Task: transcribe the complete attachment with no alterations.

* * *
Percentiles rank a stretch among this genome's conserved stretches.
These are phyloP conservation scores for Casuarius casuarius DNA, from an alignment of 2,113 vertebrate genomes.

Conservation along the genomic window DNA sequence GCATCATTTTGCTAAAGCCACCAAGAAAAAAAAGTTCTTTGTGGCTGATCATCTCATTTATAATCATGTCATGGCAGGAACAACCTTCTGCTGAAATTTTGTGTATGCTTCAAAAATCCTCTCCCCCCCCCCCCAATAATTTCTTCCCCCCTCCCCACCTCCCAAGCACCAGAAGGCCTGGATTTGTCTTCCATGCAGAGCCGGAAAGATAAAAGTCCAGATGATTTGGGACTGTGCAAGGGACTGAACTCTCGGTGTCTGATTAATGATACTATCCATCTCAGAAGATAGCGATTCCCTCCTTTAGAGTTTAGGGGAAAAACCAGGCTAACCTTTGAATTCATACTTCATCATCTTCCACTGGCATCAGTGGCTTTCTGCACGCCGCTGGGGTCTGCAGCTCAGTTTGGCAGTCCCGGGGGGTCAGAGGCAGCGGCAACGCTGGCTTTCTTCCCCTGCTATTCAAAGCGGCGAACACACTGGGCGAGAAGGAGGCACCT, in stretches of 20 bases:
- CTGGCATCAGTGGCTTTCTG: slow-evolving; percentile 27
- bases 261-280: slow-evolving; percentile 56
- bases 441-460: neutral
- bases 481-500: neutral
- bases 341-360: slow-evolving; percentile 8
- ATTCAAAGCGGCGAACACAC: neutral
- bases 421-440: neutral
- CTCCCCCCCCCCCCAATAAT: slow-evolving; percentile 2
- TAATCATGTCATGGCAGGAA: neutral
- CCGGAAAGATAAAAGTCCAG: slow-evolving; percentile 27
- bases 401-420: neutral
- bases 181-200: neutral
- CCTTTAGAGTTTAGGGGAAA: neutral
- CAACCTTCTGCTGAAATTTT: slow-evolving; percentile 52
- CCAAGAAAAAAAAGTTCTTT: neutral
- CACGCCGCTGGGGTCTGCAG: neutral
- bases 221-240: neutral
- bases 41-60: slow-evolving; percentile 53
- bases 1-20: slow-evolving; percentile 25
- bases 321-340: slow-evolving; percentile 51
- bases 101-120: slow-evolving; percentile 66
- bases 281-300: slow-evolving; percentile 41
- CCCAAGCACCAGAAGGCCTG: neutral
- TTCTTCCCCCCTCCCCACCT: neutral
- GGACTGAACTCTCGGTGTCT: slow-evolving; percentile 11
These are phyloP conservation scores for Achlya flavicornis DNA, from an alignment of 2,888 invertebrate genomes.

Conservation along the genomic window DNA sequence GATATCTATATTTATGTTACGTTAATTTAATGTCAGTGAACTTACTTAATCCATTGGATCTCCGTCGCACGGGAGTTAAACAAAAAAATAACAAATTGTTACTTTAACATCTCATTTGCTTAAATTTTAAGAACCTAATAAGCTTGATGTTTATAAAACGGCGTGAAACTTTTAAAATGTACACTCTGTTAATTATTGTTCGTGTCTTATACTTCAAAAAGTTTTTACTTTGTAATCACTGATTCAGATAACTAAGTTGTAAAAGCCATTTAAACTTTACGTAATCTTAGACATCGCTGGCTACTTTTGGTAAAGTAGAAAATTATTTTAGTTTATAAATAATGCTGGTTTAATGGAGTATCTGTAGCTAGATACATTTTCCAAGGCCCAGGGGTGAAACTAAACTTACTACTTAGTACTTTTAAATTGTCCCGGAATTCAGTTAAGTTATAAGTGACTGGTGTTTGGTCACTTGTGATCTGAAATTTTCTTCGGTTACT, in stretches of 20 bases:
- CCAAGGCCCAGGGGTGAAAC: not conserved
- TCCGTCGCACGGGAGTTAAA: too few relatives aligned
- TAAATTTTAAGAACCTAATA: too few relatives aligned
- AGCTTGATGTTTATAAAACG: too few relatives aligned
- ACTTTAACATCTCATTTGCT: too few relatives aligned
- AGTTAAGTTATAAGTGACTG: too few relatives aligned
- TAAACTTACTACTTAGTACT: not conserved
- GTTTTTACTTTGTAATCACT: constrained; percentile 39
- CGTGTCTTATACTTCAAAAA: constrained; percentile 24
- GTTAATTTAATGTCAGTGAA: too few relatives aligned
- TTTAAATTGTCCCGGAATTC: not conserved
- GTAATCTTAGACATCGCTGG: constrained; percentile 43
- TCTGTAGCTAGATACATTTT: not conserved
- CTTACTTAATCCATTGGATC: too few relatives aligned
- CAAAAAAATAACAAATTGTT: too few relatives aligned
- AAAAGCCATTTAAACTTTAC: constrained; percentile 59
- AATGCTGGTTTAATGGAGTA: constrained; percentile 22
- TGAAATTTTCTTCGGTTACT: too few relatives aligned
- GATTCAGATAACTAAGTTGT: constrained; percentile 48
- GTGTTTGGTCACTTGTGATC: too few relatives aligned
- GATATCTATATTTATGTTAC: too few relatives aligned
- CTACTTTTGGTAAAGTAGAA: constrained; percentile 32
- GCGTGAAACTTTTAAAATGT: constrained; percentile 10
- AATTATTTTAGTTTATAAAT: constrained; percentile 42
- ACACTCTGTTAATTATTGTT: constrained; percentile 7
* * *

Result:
Percentiles rank a stretch among this genome's conserved stretches.
These are phyloP conservation scores for Casuarius casuarius DNA, from an alignment of 2,113 vertebrate genomes.

Conservation along the genomic window DNA sequence GCATCATTTTGCTAAAGCCACCAAGAAAAAAAAGTTCTTTGTGGCTGATCATCTCATTTATAATCATGTCATGGCAGGAACAACCTTCTGCTGAAATTTTGTGTATGCTTCAAAAATCCTCTCCCCCCCCCCCCAATAATTTCTTCCCCCCTCCCCACCTCCCAAGCACCAGAAGGCCTGGATTTGTCTTCCATGCAGAGCCGGAAAGATAAAAGTCCAGATGATTTGGGACTGTGCAAGGGACTGAACTCTCGGTGTCTGATTAATGATACTATCCATCTCAGAAGATAGCGATTCCCTCCTTTAGAGTTTAGGGGAAAAACCAGGCTAACCTTTGAATTCATACTTCATCATCTTCCACTGGCATCAGTGGCTTTCTGCACGCCGCTGGGGTCTGCAGCTCAGTTTGGCAGTCCCGGGGGGTCAGAGGCAGCGGCAACGCTGGCTTTCTTCCCCTGCTATTCAAAGCGGCGAACACACTGGGCGAGAAGGAGGCACCT, in stretches of 20 bases:
- CTGGCATCAGTGGCTTTCTG: slow-evolving; percentile 27
- bases 261-280: slow-evolving; percentile 56
- bases 441-460: neutral
- bases 481-500: neutral
- bases 341-360: slow-evolving; percentile 8
- ATTCAAAGCGGCGAACACAC: neutral
- bases 421-440: neutral
- CTCCCCCCCCCCCCAATAAT: slow-evolving; percentile 2
- TAATCATGTCATGGCAGGAA: neutral
- CCGGAAAGATAAAAGTCCAG: slow-evolving; percentile 27
- bases 401-420: neutral
- bases 181-200: neutral
- CCTTTAGAGTTTAGGGGAAA: neutral
- CAACCTTCTGCTGAAATTTT: slow-evolving; percentile 52
- CCAAGAAAAAAAAGTTCTTT: neutral
- CACGCCGCTGGGGTCTGCAG: neutral
- bases 221-240: neutral
- bases 41-60: slow-evolving; percentile 53
- bases 1-20: slow-evolving; percentile 25
- bases 321-340: slow-evolving; percentile 51
- bases 101-120: slow-evolving; percentile 66
- bases 281-300: slow-evolving; percentile 41
- CCCAAGCACCAGAAGGCCTG: neutral
- TTCTTCCCCCCTCCCCACCT: neutral
- GGACTGAACTCTCGGTGTCT: slow-evolving; percentile 11
These are phyloP conservation scores for Achlya flavicornis DNA, from an alignment of 2,888 invertebrate genomes.

Conservation along the genomic window DNA sequence GATATCTATATTTATGTTACGTTAATTTAATGTCAGTGAACTTACTTAATCCATTGGATCTCCGTCGCACGGGAGTTAAACAAAAAAATAACAAATTGTTACTTTAACATCTCATTTGCTTAAATTTTAAGAACCTAATAAGCTTGATGTTTATAAAACGGCGTGAAACTTTTAAAATGTACACTCTGTTAATTATTGTTCGTGTCTTATACTTCAAAAAGTTTTTACTTTGTAATCACTGATTCAGATAACTAAGTTGTAAAAGCCATTTAAACTTTACGTAATCTTAGACATCGCTGGCTACTTTTGGTAAAGTAGAAAATTATTTTAGTTTATAAATAATGCTGGTTTAATGGAGTATCTGTAGCTAGATACATTTTCCAAGGCCCAGGGGTGAAACTAAACTTACTACTTAGTACTTTTAAATTGTCCCGGAATTCAGTTAAGTTATAAGTGACTGGTGTTTGGTCACTTGTGATCTGAAATTTTCTTCGGTTACT, in stretches of 20 bases:
- CCAAGGCCCAGGGGTGAAAC: not conserved
- TCCGTCGCACGGGAGTTAAA: too few relatives aligned
- TAAATTTTAAGAACCTAATA: too few relatives aligned
- AGCTTGATGTTTATAAAACG: too few relatives aligned
- ACTTTAACATCTCATTTGCT: too few relatives aligned
- AGTTAAGTTATAAGTGACTG: too few relatives aligned
- TAAACTTACTACTTAGTACT: not conserved
- GTTTTTACTTTGTAATCACT: constrained; percentile 39
- CGTGTCTTATACTTCAAAAA: constrained; percentile 24
- GTTAATTTAATGTCAGTGAA: too few relatives aligned
- TTTAAATTGTCCCGGAATTC: not conserved
- GTAATCTTAGACATCGCTGG: constrained; percentile 43
- TCTGTAGCTAGATACATTTT: not conserved
- CTTACTTAATCCATTGGATC: too few relatives aligned
- CAAAAAAATAACAAATTGTT: too few relatives aligned
- AAAAGCCATTTAAACTTTAC: constrained; percentile 59
- AATGCTGGTTTAATGGAGTA: constrained; percentile 22
- TGAAATTTTCTTCGGTTACT: too few relatives aligned
- GATTCAGATAACTAAGTTGT: constrained; percentile 48
- GTGTTTGGTCACTTGTGATC: too few relatives aligned
- GATATCTATATTTATGTTAC: too few relatives aligned
- CTACTTTTGGTAAAGTAGAA: constrained; percentile 32
- GCGTGAAACTTTTAAAATGT: constrained; percentile 10
- AATTATTTTAGTTTATAAAT: constrained; percentile 42
- ACACTCTGTTAATTATTGTT: constrained; percentile 7